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Mayo Clin Proc. 2010 July; 85(7): 693.
PMCID: PMC2894727

Does Thermal Therapy Benefit Patients With Chronic Heart Failure?–Reply–I

Dr Hanlon raises an interesting and thought-provoking point regarding the beneficial effects of Waon therapy (soothing warm therapy) in patients with CHF. This therapy, which uses repeated 15-minute treatments in a 60°C infrared sauna, has been reported in small studies to improve left ventricular systolic function and favorably affect natriuretic peptide levels.1 Several behavioral and nontraditional approaches have been studied in CHF, including conscious breath control with extended expiration and reduced respiratory rate,2,3 enhanced external counterpulsation,4 and warm water immersion.5 However, these therapies have not gained widespread acceptance, not because of third-party reimbursements but rather because the history of therapeutic trials in CHF has taught us several important lessons. First, the benchmark of therapeutic efficacy must be assessed by multicenter studies because single-center studies often provide findings that cannot be replicated by other groups and are debunked in larger well-controlled investigations. Second, the placebo effect and clinical trial inclusion (“Hawthorne” effect) can have a significant positive influence on study findings—simply via more frequent physician visits or patient-perceived benefits.6 Finally, a satisfactory duration of follow-up is required to ensure safety and retention of benefit.7 Consequently, although Waon therapy may show some promise as a therapy in patients with CHF, additional randomized, multicenter studies documenting safety and efficacy are needed before inclusion of this therapy in an evidence-based discussion of heart failure therapeutics.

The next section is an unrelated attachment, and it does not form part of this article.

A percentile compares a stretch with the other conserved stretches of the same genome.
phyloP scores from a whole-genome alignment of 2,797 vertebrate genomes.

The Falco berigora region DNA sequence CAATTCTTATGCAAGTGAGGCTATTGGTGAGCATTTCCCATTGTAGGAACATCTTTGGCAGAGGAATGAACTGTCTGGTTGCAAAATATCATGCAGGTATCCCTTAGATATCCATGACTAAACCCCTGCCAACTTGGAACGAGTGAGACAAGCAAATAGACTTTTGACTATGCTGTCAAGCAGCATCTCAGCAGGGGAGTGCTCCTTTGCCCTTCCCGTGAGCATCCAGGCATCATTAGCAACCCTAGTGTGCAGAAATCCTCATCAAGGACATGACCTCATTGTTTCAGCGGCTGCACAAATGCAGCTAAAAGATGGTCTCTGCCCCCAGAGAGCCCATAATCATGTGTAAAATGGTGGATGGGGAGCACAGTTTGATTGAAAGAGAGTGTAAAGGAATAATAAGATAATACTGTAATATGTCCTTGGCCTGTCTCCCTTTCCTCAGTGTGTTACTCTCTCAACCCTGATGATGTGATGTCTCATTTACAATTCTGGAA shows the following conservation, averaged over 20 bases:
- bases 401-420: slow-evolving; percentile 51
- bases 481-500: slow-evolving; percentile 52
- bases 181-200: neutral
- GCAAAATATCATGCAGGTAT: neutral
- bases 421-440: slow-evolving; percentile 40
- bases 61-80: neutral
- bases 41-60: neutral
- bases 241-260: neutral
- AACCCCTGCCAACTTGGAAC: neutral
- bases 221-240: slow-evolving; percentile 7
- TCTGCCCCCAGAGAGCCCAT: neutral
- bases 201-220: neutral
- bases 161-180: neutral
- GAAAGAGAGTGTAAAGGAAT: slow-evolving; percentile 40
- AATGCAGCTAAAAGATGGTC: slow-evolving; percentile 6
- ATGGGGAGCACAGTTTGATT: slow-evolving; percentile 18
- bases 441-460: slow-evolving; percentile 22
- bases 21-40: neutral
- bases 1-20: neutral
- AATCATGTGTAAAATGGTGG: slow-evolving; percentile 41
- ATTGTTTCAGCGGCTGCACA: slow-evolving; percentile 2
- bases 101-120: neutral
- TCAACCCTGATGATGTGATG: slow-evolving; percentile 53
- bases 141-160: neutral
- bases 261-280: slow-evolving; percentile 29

References

1. Miyata M, Kihara T, Kubozono T, et al. Beneficial effects of Waon therapy on patients with chronic heart failure: results of a prospective multicenter study. J Cardiol. 2009;53(2):214-218 [PubMed]
2. Bernardi L, Spadacini G, Bellwon J, et al. Effect of breathing rate on oxygen saturation and exercise performance in chronic heart failure. Lancet 1998;351(9112):1308-1311 [PubMed]
3. Bernardi L, Porta C, Spicuzza L, et al. Slow breathing increase arterial baroreflex sensitivity in patients with chronic heart failure. Circulation 2002;105(2):143-145 [PubMed]
4. Feldman AM, Silver MA, Francis GS, et al. Enhanced external counterpulsation improves exercise tolerance in patients with chronic heart failure. J Am Coll Cardiol. 2006;48(6):1198-1205 [PubMed]
5. Cider A, Schaufelberger M, Sunnerhagen KS, Andersson B. Hydrotherapy—a new approach to improve function in the older patient with chronic heart failure. Eur J Heart Fail 2003;5(4):527-535 [PubMed]
6. Gottlieb SS, Pina IL. Enhanced external counterpulsation: what can we learn from the treatment of neurasthenia [editorial]? J Am Coll Cardiol. 2006;48(6):1206-1207 [PubMed]
7. Cohn JN, Goldstein SO, Greenberg BH, et al. A dose–dependent increase in mortality with vesanrinone among patients with severe heart failure. N Engl J Med. 1998;339(25):1810-1816 [PubMed]

Articles from Mayo Clinic Proceedings are provided here courtesy of The Mayo Foundation for Medical Education and Research